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Why Africa Needs to Urgently Apply “Emergency Brakes” Now
“Where you will sit when you are old shows where you stood in youth”. As we reflect on the Africa day 2020, that passed a few days ago, this African proverb reminds us, that Africa’s current predicament, is a result of past actions. The fruit of seeds sown in the past.
Dr Richard MUNANG
What are these seeds?
In the late 50s to early 60s, as the clamour for self-determined rule reached fever-pitch, our founding fathers – from West to East Africa, Central to Southern Africa – were joined ideologically in the struggle by timeless values and character. They espoused boldness, unshakable unity, dedication, fidelity to the liberation struggle for their people and selflessness. Their every move was governed by a laser-sharp focus and clarity of vision to win the independence of their nations and celebrate together as an independent continent. And just as “sticks in a bundle are unbreakable”, this unity of purpose was unstoppable, and the colonialists could not hold any more. This is how Africa won her independence – a unity of purpose around values and a noble course, glued together by selflessness. Had it not been for this, there is a high chance that the shackles of colonialism would have lingered on for much longer. Because of their class-acts of selflessness and vision, their memory, and legacy lives on till today.
The ugly truths and broken dreams – the hideous side of post-independence Africa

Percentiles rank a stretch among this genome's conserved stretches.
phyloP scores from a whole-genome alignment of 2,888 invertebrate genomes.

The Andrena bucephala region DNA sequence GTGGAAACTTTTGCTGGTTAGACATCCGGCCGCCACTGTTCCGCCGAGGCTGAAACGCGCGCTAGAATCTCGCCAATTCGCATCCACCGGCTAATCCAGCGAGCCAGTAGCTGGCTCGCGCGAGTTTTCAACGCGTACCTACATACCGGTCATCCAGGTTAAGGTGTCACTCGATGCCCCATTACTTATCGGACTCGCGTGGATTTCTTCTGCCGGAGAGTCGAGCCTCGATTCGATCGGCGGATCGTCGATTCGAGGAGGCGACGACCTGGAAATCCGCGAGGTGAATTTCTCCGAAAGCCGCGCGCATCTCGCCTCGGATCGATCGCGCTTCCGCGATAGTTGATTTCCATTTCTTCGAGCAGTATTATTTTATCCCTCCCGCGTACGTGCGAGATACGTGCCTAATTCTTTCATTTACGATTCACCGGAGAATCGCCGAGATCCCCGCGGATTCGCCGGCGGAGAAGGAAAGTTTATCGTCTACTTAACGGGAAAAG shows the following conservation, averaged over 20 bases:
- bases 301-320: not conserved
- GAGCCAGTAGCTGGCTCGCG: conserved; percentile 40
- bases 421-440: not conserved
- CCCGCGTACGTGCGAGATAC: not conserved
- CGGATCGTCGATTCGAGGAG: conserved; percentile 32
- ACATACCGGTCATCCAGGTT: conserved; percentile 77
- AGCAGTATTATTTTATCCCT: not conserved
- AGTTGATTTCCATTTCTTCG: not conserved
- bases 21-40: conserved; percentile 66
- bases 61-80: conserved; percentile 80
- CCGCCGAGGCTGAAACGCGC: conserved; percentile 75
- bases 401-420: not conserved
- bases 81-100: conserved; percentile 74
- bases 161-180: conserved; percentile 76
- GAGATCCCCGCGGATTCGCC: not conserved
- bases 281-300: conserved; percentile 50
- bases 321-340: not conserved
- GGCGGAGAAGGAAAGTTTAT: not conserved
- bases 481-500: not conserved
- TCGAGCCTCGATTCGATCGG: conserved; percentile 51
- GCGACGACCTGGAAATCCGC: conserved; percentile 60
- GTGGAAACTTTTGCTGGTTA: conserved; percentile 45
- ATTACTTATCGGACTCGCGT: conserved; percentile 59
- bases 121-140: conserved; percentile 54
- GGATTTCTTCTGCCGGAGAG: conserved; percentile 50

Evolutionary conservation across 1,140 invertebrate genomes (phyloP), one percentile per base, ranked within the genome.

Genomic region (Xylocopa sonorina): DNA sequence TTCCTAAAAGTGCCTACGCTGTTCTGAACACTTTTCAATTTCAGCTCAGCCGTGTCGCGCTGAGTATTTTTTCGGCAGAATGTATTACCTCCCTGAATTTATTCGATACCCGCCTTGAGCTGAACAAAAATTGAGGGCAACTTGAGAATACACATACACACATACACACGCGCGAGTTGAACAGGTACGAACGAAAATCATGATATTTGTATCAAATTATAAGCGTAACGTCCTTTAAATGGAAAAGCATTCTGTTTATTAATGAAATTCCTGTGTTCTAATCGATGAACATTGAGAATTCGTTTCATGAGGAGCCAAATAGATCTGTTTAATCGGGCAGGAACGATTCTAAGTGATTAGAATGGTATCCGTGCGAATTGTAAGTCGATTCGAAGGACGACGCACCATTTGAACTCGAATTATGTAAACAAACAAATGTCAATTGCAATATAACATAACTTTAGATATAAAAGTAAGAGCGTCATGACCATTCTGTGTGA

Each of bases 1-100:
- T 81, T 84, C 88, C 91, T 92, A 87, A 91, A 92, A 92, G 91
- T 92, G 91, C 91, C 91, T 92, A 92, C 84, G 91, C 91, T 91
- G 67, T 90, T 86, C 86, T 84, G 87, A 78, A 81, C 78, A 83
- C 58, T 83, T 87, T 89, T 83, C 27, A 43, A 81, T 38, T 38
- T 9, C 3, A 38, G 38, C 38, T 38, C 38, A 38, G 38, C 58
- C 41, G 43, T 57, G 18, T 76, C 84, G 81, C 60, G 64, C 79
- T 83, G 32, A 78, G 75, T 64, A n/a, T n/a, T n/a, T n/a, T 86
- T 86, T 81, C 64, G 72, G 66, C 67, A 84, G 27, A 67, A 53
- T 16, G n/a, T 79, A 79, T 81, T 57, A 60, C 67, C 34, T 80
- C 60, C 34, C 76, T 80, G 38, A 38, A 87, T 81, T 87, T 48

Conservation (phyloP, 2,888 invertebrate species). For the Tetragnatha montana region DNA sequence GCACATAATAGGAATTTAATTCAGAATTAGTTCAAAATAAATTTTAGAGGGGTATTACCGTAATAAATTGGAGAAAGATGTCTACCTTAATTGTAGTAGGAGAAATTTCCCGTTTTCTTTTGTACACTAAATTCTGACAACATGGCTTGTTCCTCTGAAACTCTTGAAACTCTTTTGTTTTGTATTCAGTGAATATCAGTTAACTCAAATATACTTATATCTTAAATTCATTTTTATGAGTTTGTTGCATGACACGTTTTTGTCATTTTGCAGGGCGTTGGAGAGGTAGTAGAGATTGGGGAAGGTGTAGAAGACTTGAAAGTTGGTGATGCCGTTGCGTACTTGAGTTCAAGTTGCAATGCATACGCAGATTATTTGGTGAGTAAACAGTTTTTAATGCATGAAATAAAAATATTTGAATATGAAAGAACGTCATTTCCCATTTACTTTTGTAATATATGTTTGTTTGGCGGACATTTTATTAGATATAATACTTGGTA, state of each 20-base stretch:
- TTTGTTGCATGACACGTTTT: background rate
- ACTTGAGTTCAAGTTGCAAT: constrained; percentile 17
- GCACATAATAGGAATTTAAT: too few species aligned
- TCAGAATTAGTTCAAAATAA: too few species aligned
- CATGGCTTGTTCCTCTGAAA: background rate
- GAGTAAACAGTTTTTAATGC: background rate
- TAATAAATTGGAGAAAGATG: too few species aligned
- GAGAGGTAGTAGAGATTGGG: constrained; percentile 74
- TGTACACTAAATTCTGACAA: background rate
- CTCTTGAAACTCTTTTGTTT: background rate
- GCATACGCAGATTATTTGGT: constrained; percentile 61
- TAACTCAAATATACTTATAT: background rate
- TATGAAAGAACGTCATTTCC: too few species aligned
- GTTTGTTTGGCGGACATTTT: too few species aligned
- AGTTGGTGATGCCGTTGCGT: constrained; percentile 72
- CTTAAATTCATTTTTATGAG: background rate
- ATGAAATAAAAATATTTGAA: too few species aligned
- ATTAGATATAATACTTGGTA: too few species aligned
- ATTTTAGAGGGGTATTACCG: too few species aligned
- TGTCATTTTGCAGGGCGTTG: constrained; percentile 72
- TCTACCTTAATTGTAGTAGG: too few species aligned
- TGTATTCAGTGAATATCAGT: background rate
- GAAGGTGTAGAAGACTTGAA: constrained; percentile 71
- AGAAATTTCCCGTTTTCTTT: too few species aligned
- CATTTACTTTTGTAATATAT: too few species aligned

“If you pick up one end of the stick you also pick up the other”. As it is known, this flash of brilliance and vision was soon extinguished in post-independence Africa. This is the other end of the stick, the unpleasant seeds that were planted by post-independence administrations- whose sour & bitter fruits, we are reaping and enduring increasingly in our present times. Suddenly, in a bizarre change of heart, as though bewitched, the champions of independence in nearly all countries turned hypocritical and those who remained true, were eliminated by their very own comrades of the independence struggle. With this, visions of thriving countries and a continent under African rule, were replaced by the bigoted spirit of hegemony and self-serving. Suddenly the populations that cheered them on in the liberation struggle, became a threat to be fought. Materialism and individualism became the priority goal replacing a collective vision that has once inspired an entire populace. Materialism became the ultimate means & end, replacing the sovereign & irreplaceable capital embodied in an empowered citizenry. This was the false start, the great fall, the beginning of the end of post-independence Africa, whose consequences we have endured for close to 60 years and still counting. Be it the shame of hunger where Africa has been unable to feed herself, such that in 60 years of independence, we still have over quarter a billon of African citizens going to bed hungry every day. Whether it is the indignity of poverty and unemployment where the region while blessed with the youngest population, stands unable to harness its youth potential to drive economic productivity. Whether it is the scorn of perennially carrying the label of being the most economically vulnerable region, and the endless list goes on and on. One who thinks in his or her right senses can only say these two words, Enough is Enough. Time has now come for Africans to urgently apply the emergency brakes on this path of negativity and marshal an about-turn up the glorious path of prosperity for ourselves and those yet to be born. This however must start with a determination by every citizen to exercise the root causes of this broken promise of independence – selfishness and individualism. This will ONLY be achievable through a renewed and changed mindset about which the following tenets are critical: